Just after I took the previous shot it must have seen me and flew off again.  When I first looked at the display on the back of my camera I thought I'd got a great shot of it taking off but when I got a closer look I realised the it was mostly blurred.  I guess the reason was that it was a bit darker around the pond than by the lake so the shutter speed had dropped to 1/250th of a second and the heron was moving its head, neck and wings too fast.  The legs, tail feathers and the back are almost not blurred but I really needed the head to be a lot sharper and I could have got away with the wings been blurred I suppose. I should have aimed to get 1/750th or even 1/1000th of a second on the shutter speed to have got a better shot.  I should really have bumped the ISO up to 400 or 800 to achieve the faster shutter speed, so it's a lesson I need to think about more when trying to photograph wildlife (or anything else) which is likely to move fast.

Tuesday 28 September 2010


As I mentioned in my last blog I took a couple of photos of mushrooms and a few others that I was going to post later.  On Saturday we went to Clumber Park, near Worksop and I took a few more mushroom photos so I thought I'd bundle all fungii shots together in a separate post.  One of the things to mention straight away is that mushrooms tend to grow in gloomy places so it's usually a challenge to get any light on them without using a flash, which I didn't have with me either day.  The first photo is of a very tatty looking mushroom which I took with my 17-85 lens at 85mm and even with the ISO at 800 and I could only get 1/15th of a second.  Much too slow for this focal length but the image stabilisation did a pretty good job.

This next shot was using the same lens and focal setting but it was a bit more in the open so I lowered the ISO to 640 and managed to get 1/90th of a second this time.  The challenge for this one was that my camera was down on the floor so I couldn't look through the view finder and I also had to rely on the autofocus doing it's job.  I guess I could have laid down on the wet grass but as I wasn't in the best of health I decided that was probably not a good idea.

So on to Clumber Park and in this next photo the mushroom was in a patch of sunshine which had managed to find it's way through the trees.  Unfortunately the mushroom was a bit covered over with grass and brambles so I tried to pull as much stuff out of the way but I was concerned that the sunshine could disappear at any moment so I took a quick shot.  This time I was using my 70-300 lens at 105mm and managed to get 1/90th of a second at ISO 100.  The main problem with this lens is that the nearest focussing distance is about a meter (3 ft) so I had to backup a way to get the composition I wanted.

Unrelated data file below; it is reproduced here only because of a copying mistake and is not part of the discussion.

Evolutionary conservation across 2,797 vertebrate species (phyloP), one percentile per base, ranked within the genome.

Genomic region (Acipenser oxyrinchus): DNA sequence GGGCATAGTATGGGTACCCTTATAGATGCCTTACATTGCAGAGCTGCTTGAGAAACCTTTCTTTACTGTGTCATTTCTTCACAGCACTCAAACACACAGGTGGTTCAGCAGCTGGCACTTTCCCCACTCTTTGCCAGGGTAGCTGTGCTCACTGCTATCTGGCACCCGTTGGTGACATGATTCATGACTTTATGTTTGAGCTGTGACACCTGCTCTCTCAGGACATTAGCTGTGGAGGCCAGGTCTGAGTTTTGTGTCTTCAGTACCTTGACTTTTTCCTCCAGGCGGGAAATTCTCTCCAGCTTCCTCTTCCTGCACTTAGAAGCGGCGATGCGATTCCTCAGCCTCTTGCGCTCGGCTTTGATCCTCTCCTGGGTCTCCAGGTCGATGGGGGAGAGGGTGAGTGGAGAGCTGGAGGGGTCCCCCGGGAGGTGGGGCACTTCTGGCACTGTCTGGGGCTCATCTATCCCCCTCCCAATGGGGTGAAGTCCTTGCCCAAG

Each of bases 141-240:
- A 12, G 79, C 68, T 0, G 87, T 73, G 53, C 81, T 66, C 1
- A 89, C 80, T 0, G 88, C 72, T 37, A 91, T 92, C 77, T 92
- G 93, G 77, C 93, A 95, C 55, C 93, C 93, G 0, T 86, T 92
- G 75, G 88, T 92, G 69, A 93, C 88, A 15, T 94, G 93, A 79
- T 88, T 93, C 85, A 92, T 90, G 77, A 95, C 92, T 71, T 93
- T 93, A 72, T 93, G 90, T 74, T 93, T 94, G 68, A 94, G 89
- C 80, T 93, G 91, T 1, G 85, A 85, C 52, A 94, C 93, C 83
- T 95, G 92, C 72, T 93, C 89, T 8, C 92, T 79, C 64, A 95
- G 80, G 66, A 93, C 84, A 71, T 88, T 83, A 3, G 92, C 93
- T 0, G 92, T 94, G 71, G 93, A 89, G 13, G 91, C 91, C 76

This next photo was back into the dark again so I turned the ISO back up to 800 so I could get this shot at 1/180th of a second.

I moved around a bit to get this alternative shot of the two mushrooms and this time I was looking through a gap in the undergrowth hence the green blurry areas at each side.  I think maybe when I look at it now that maybe I should crop out some of the green because it's too distracting.  However I think I prefer this angle to the previous one because the stalks of the mushrooms are more visible.

The final photo was the least blurred of a set of half a dozen shots that I took of this mushroom.  It was in a very dark spot underneath a load of brambles so I couldn't get very close to it at all.  As a result I had the lens on full telephoto at 300mm and tried to take shots at 1/20th of a second which is sheer madness even with the image stabilisation on this lens.  To be honest the mushroom wasn't that good so I didn't bother spending the time trying to get a better shot.  It shouldn't really be in this post but I thought it wouldn't be too bad.

So next time I'll post the other photos from Beaumont Park and maybe some from Clumber Park too.

Friday 24 September 2010

The Old Entrance at Beaumont Park

So it seems, referring back to my previous post, that I wasn't just suffering from post-holiday blues and I've had a week off work with viral pleurisy.  It's where the lining between the lungs and the chest wall (pleura) get inflamed and it is extremely painful to breathe. Anyway I'm back at work and although not completely at full health I am well on the mend.